Lawyers for former coal ash workers and the Texas company hired to clean up the 2008 Kingston coal ash disaster are getting more time to try to resolve a federal lawsuit for which millions of dollars are at stake.
U.S. Magistrate Judge Bruce Guyton in Knoxville agreed this month to extend the deadline for some 70 workers or their families and Jacobs Engineering to try to mediate a resolution in the yearslong case.
The deadline is now Aug. 16, a two-month extension from the original deadline.
U.S. District Judge Thomas Varlan has suggested mediation as a way to more quickly and efficiently determine what if any damages Jacobs should pay to former cleanup workers.
Jacobs and the plaintiffs were ready to start mediating Thursday, but that's now been put off, court records state.
Former employees or their families allege Jacobs Engineering failed to warn them and adequately protect them as they worked to clean up the remnants of a massive spill of liquid coal ash from a broken dike at the Tennessee Valley Authority's Kingston power plant.
They say dried coal ash contains toxic substances about which they should have been trained and protected. As a result of exposure and Jacobs' failure to look out for their well-being, some now say they've contracted cancer and other life-threatening illnesses. Some families say former workers have died as a result.
TVA is not a defendant in the lawsuit.
In November, a federal jury in Knoxville heard the first of two phases in the workers' lawsuit during a three-week trial. They decided there was evidence to believe Jacobs failed to uphold their duty to look out for the workers' welfares.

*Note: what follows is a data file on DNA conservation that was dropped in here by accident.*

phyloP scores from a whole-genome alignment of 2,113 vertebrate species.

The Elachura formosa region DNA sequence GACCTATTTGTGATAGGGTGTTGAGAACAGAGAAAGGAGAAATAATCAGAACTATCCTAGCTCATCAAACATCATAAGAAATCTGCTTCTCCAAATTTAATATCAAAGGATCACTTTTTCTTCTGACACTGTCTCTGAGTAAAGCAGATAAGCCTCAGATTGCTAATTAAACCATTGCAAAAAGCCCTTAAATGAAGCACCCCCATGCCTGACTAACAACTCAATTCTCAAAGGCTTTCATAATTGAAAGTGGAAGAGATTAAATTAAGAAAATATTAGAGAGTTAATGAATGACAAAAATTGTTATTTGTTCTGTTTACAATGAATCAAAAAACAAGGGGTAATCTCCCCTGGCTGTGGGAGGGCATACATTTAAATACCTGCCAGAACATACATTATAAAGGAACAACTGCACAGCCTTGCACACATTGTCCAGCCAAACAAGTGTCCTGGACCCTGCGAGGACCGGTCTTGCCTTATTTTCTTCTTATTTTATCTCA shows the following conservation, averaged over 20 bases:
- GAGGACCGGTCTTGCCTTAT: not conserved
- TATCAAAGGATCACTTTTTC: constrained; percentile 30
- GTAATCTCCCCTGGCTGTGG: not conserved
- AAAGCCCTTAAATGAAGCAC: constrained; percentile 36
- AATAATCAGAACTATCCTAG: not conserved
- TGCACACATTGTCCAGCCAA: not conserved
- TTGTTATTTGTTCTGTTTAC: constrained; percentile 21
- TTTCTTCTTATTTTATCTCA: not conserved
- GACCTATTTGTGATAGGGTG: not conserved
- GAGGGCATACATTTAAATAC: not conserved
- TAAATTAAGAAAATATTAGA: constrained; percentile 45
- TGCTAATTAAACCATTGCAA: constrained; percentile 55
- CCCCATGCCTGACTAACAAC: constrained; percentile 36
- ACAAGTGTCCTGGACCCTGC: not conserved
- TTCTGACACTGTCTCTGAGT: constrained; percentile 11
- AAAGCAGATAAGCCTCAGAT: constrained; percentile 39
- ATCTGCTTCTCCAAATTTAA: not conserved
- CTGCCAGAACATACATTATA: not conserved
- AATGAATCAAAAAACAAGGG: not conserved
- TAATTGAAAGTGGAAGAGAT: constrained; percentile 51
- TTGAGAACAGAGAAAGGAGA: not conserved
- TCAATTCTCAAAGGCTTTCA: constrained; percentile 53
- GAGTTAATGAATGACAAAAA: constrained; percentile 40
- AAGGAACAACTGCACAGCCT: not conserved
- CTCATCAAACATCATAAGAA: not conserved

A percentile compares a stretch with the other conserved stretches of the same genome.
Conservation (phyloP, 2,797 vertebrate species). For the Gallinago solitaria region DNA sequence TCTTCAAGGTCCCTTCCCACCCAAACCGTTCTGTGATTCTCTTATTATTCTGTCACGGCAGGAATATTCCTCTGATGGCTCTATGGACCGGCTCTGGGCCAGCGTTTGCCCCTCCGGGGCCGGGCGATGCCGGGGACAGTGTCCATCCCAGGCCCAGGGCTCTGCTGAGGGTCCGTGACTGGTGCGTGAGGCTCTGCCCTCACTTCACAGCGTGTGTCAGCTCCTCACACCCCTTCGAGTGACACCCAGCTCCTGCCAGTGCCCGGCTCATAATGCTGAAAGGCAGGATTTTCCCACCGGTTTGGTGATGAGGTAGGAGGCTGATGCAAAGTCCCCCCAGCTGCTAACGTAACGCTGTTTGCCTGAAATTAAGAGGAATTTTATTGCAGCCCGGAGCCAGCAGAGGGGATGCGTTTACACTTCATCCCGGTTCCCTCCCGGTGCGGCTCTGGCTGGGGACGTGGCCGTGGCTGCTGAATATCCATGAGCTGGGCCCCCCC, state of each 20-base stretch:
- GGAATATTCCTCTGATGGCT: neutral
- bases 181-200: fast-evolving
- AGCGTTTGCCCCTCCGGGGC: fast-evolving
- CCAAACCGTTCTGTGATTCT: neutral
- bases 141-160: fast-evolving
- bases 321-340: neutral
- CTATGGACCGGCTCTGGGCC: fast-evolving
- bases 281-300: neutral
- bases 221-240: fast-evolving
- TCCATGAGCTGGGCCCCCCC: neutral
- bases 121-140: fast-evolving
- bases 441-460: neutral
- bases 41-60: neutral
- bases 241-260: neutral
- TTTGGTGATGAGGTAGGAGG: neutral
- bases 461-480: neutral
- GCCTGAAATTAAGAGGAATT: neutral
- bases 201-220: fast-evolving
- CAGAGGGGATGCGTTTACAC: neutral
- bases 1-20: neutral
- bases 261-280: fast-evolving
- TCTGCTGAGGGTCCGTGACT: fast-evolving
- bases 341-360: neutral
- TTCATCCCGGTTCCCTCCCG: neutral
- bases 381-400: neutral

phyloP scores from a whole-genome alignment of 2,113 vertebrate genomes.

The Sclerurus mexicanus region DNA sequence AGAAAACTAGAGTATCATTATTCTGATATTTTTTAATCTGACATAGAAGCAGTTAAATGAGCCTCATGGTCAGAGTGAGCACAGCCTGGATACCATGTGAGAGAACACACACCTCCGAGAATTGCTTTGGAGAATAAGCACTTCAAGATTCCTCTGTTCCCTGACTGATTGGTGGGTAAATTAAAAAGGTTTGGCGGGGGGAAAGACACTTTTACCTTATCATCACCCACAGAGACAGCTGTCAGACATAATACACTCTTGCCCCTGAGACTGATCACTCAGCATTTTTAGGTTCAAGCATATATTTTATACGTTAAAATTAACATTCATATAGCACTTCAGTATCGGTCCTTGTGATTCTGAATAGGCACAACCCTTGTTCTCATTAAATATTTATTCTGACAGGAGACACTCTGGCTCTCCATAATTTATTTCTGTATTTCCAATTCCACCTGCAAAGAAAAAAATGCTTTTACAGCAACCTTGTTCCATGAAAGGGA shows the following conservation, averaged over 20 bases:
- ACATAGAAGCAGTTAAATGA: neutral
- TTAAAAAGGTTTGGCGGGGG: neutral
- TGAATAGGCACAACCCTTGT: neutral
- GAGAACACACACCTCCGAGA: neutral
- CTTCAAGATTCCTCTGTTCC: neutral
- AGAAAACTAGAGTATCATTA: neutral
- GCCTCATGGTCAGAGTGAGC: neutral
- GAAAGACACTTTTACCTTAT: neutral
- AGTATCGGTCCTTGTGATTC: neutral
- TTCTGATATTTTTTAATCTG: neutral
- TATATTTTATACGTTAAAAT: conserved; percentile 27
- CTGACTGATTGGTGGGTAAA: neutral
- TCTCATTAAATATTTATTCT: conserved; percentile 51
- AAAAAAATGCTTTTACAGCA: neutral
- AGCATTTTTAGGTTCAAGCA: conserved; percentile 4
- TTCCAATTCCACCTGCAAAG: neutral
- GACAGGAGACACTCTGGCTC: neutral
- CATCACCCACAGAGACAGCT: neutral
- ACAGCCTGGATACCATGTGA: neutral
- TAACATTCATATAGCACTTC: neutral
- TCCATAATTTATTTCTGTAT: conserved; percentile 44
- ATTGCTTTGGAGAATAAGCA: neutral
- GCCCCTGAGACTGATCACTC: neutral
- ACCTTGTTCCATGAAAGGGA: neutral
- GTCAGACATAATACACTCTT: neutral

The verdict spurred a second phase to see if any worker suffered harm as a result of Jacobs' failure and what damages should be awarded.
At Judge Varlan's request, the sides are now trying to resolve their differences through mediation.
But Jacobs is coincidentally trying to have the jury's verdict thrown out. The firm argues Varlan last year approved a flawed verdict form, the document on which jurors had to confirm whether they thought Jacobs had shirked its duty to employees.
Jacobs has filed a rare request for the 6th Circuit U.S. Court of Appeals in Cincinnati to step in. It argues the matter is so urgent that the appellate court should help.
According to Jacobs, jurors heard proof on six specific points about whether Jacobs was at fault -- including whether it told workers that fly ash was safe to consume and whether it failed to train or warn workers on the dangers of excessive fly ash exposure.
When it came time for the jury to record its verdict, Jacobs argues, they weren't asked which specific areas they thought Jacobs could be liable for. That was Varlan's fault, Jacobs argues. Instead they were just asked generally if Jacobs had failed to exercise care.
The verdict form was flawed, Jacobs argues, and now there's a risk that the second jury, if one is impaneled, will re-litigate what's already been considered by the first jury, which would be a violation of Jacobs' constitutional rights.
On May 14, Jacobs filed its request with the 6th Circuit to find that Varlan had erred and the verdict should be tossed, records show.